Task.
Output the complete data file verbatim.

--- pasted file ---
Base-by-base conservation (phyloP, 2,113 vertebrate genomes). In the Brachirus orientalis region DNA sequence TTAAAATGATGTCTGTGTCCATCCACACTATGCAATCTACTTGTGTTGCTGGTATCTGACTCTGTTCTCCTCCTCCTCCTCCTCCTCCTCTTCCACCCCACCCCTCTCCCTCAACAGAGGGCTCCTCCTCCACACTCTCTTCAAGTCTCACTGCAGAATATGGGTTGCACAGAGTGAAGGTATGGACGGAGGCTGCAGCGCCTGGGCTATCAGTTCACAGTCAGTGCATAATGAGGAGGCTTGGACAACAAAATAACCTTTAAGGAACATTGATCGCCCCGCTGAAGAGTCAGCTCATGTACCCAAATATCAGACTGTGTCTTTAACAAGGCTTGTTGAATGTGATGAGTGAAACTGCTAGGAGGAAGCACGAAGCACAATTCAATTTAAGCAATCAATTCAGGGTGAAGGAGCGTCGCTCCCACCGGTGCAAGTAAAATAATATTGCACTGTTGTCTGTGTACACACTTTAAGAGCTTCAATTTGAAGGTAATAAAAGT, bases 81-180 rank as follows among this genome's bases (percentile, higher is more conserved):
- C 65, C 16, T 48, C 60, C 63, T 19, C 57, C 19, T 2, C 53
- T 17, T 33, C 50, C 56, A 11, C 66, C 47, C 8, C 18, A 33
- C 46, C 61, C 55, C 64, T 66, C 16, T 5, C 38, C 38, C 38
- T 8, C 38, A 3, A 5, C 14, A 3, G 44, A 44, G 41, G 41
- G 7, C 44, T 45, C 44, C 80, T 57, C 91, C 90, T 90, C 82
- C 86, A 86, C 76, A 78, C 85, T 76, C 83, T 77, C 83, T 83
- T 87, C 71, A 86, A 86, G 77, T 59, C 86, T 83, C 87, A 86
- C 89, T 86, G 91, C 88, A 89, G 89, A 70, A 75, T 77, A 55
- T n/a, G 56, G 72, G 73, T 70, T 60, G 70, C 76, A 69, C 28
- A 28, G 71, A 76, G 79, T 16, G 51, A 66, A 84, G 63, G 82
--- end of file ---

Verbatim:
Base-by-base conservation (phyloP, 2,113 vertebrate genomes). In the Brachirus orientalis region DNA sequence TTAAAATGATGTCTGTGTCCATCCACACTATGCAATCTACTTGTGTTGCTGGTATCTGACTCTGTTCTCCTCCTCCTCCTCCTCCTCCTCTTCCACCCCACCCCTCTCCCTCAACAGAGGGCTCCTCCTCCACACTCTCTTCAAGTCTCACTGCAGAATATGGGTTGCACAGAGTGAAGGTATGGACGGAGGCTGCAGCGCCTGGGCTATCAGTTCACAGTCAGTGCATAATGAGGAGGCTTGGACAACAAAATAACCTTTAAGGAACATTGATCGCCCCGCTGAAGAGTCAGCTCATGTACCCAAATATCAGACTGTGTCTTTAACAAGGCTTGTTGAATGTGATGAGTGAAACTGCTAGGAGGAAGCACGAAGCACAATTCAATTTAAGCAATCAATTCAGGGTGAAGGAGCGTCGCTCCCACCGGTGCAAGTAAAATAATATTGCACTGTTGTCTGTGTACACACTTTAAGAGCTTCAATTTGAAGGTAATAAAAGT, bases 81-180 rank as follows among this genome's bases (percentile, higher is more conserved):
- C 65, C 16, T 48, C 60, C 63, T 19, C 57, C 19, T 2, C 53
- T 17, T 33, C 50, C 56, A 11, C 66, C 47, C 8, C 18, A 33
- C 46, C 61, C 55, C 64, T 66, C 16, T 5, C 38, C 38, C 38
- T 8, C 38, A 3, A 5, C 14, A 3, G 44, A 44, G 41, G 41
- G 7, C 44, T 45, C 44, C 80, T 57, C 91, C 90, T 90, C 82
- C 86, A 86, C 76, A 78, C 85, T 76, C 83, T 77, C 83, T 83
- T 87, C 71, A 86, A 86, G 77, T 59, C 86, T 83, C 87, A 86
- C 89, T 86, G 91, C 88, A 89, G 89, A 70, A 75, T 77, A 55
- T n/a, G 56, G 72, G 73, T 70, T 60, G 70, C 76, A 69, C 28
- A 28, G 71, A 76, G 79, T 16, G 51, A 66, A 84, G 63, G 82